# (Physics Newbie) Reaching the edge of the expanding universe

Say you have a space ship so fast that it was able to instantly reach the edge of the expanding universe.

and you decided to try and drive straight into that edge, would you :

Ram into something similar to a wall OR Be Ripped apart ?

Note: I did read some other similar'ish posts and one specifically said "there is no edge of the universe", how can that be if the universe is supposed to be expanding ?

Say you have a space ship so fast that it was able to instantly reach...

I don't think there could be any such ship, but hey ho, I'll go with the flow.

...the edge of the expanding universe.

We don't actually know that there is any such edge. Nor do we know that there is no such edge. Some people will tell you the universe is flat and is therefore infinite, but that's a non-sequitur. Unfortunately it's on some respectable-looking websites such as this one from NASA: "We now know (as of 2013) that the universe is flat with only a 0.4% margin of error. This suggests that the Universe is infinite in extent". Oh no it doesn't. Other people will tell you the universe is "closed" such that if you keep going thataway you end up coming back thisaway. We have no evidence for that either. Google on toroidal universe asteroids. Asteroids is an early video game.

and you decided to try and drive straight into that edge, would you : ram into something similar to a wall OR Be Ripped apart?

I don't know. But I do know there's another option. Remember the wave nature of matter, and think of what would happen to a wave inside a water droplet. It propagates through the droplet and encounters the surface, and then it undergoes total internal reflection. For all I know you drive straight into the edge, and all of a sudden you find yourself driving back the way you came.

Note: I did read some other similar'ish posts and one specifically said "there is no edge of the universe", how can that be if the universe is supposed to be expanding ?

I don't know. I just don't know how a universe can expand if it doesn't have an edge. You find people being emphatic when they say there is no edge, but I'm old enough to remember articles like this which talks about the universe being the size of a grapefruit: "The linear dimensions of the early universe increases during this period of a tiny fraction of a second by a factor of at least 1026 to around 10 centimetres (about the size of a grapefruit)". Nowadays you hear people saying the observable universe was the size of a grapefruit. When you ask about the whole universe, they say it's infinite, which IMHO just doesn't square with big bang cosmology. When you press for an explanation, they tend to come up with the cosmological principle, and claim that some observer 43 billion light years away sees the same sort of thing as us. But we just don't know this. For all we know he sees half the night sky as black, or the mirror image of the other, or something else.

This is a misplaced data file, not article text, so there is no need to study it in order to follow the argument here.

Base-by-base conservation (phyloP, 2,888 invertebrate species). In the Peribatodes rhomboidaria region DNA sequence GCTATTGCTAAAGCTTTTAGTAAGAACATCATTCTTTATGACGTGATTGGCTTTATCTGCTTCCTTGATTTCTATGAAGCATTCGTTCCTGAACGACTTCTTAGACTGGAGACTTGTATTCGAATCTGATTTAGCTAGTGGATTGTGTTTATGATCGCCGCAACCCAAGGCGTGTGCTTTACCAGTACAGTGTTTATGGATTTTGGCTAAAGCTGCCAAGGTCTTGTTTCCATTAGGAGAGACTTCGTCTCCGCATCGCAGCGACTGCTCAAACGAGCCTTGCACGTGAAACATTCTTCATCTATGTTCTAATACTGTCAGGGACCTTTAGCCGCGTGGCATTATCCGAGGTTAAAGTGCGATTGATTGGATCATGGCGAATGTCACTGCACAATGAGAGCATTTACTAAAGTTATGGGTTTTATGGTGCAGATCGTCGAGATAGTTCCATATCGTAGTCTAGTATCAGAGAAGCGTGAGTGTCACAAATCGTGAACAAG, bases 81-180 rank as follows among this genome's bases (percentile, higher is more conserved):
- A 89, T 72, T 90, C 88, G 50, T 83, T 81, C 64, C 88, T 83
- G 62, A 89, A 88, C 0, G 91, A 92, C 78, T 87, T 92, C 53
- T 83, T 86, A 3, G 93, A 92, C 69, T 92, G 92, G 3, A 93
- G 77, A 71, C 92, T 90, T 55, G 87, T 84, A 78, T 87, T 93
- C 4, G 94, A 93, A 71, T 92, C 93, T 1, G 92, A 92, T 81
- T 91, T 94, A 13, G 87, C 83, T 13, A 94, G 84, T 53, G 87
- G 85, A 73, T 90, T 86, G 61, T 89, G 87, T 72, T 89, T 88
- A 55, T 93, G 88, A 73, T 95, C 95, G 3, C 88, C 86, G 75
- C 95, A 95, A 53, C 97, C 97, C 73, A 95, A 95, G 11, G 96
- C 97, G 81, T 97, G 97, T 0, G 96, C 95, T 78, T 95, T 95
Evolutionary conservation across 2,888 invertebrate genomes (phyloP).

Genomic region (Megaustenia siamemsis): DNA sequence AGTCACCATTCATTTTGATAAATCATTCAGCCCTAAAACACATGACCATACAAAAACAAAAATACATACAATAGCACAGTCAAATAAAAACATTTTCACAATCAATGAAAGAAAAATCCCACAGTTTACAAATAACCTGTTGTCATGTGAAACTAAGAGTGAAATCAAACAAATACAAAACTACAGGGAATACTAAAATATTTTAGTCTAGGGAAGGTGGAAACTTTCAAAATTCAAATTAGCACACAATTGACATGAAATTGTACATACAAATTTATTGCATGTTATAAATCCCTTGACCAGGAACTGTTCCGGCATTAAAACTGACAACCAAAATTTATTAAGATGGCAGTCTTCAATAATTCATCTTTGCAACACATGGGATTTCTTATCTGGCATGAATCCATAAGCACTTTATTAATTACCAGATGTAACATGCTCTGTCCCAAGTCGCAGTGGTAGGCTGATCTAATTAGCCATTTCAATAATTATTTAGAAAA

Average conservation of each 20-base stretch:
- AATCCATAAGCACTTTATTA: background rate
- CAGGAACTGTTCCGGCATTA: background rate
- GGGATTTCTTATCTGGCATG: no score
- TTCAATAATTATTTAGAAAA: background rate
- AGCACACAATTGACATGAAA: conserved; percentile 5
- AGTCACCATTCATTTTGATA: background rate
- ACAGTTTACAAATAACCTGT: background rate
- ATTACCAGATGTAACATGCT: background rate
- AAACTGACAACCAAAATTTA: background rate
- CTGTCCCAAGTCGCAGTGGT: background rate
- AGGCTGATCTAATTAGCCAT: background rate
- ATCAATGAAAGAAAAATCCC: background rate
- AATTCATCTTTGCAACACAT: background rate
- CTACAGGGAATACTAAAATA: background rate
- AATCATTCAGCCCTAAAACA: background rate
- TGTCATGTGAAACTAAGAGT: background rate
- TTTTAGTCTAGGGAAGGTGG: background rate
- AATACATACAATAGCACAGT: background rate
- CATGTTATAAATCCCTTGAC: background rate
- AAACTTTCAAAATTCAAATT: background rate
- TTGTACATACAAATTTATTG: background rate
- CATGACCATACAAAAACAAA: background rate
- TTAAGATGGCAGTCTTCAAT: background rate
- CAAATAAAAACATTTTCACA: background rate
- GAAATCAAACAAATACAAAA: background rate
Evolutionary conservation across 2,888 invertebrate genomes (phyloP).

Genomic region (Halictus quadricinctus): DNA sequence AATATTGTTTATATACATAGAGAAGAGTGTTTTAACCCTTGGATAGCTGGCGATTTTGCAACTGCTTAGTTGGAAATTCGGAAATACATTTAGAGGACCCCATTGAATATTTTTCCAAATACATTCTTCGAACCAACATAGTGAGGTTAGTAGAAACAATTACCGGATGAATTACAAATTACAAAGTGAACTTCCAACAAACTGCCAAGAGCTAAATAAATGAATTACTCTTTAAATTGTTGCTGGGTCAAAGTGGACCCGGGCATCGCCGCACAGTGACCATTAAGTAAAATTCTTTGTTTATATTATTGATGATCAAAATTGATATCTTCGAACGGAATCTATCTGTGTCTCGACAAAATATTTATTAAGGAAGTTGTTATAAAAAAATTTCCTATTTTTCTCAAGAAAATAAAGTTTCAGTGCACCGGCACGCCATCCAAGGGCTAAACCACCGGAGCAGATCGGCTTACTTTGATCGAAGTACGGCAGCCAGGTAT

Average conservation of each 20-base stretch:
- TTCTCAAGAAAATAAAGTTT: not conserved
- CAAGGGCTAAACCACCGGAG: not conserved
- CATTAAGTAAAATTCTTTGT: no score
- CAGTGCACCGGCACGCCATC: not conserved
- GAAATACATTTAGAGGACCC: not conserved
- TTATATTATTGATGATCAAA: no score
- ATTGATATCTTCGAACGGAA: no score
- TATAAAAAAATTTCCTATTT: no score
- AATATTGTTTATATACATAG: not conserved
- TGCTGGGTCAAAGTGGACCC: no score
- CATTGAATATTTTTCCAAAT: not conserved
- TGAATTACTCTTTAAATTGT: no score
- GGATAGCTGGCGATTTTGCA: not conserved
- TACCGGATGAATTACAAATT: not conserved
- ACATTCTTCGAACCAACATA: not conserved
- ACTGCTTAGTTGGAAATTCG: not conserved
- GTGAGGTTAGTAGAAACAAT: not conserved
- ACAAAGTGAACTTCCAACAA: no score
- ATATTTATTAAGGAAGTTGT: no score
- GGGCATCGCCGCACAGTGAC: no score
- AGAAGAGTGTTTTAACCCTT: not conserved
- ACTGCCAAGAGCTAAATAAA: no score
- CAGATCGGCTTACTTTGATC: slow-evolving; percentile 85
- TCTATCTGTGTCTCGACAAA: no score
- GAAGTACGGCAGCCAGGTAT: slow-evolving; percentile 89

• Really insightful, great answer ! – Bernard Walters Jan 13 '17 at 13:50
• @chimchillas : many thanks. I try. There's a lot of I don't knows in the above, but shucks, the universe is usually a bit tricky. – John Duffield Jan 13 '17 at 14:11
• Can you please clarify what you meant by size of grapefruit. What would happen if someone reached the edge of the "grapefruit"-sized universe? – Arvin Singh May 20 '18 at 0:06

There is indeed no known edge to the universe, although we experience the limit that we can only see a certain distance into the universe, this is called "the visible universe" and is due to the fact that light has only had a limited amount of time to travel as the universe is a finite age.

We do observe everything we can see in the universe getting further away from us, which is how it is known to be expanding. There is a particular effect called doppler red shift that makes this measurement easier.

• This answer doesn't answer any of the questions. – Parrotmaster Jan 13 '17 at 11:45
• so there's no wall, being at the "edge", wherever you mean by that is assumed to be the same as being right here. (Of course no-one has actually been there, but there is no reason to suggest anything else.) – JMLCarter Jan 13 '17 at 11:47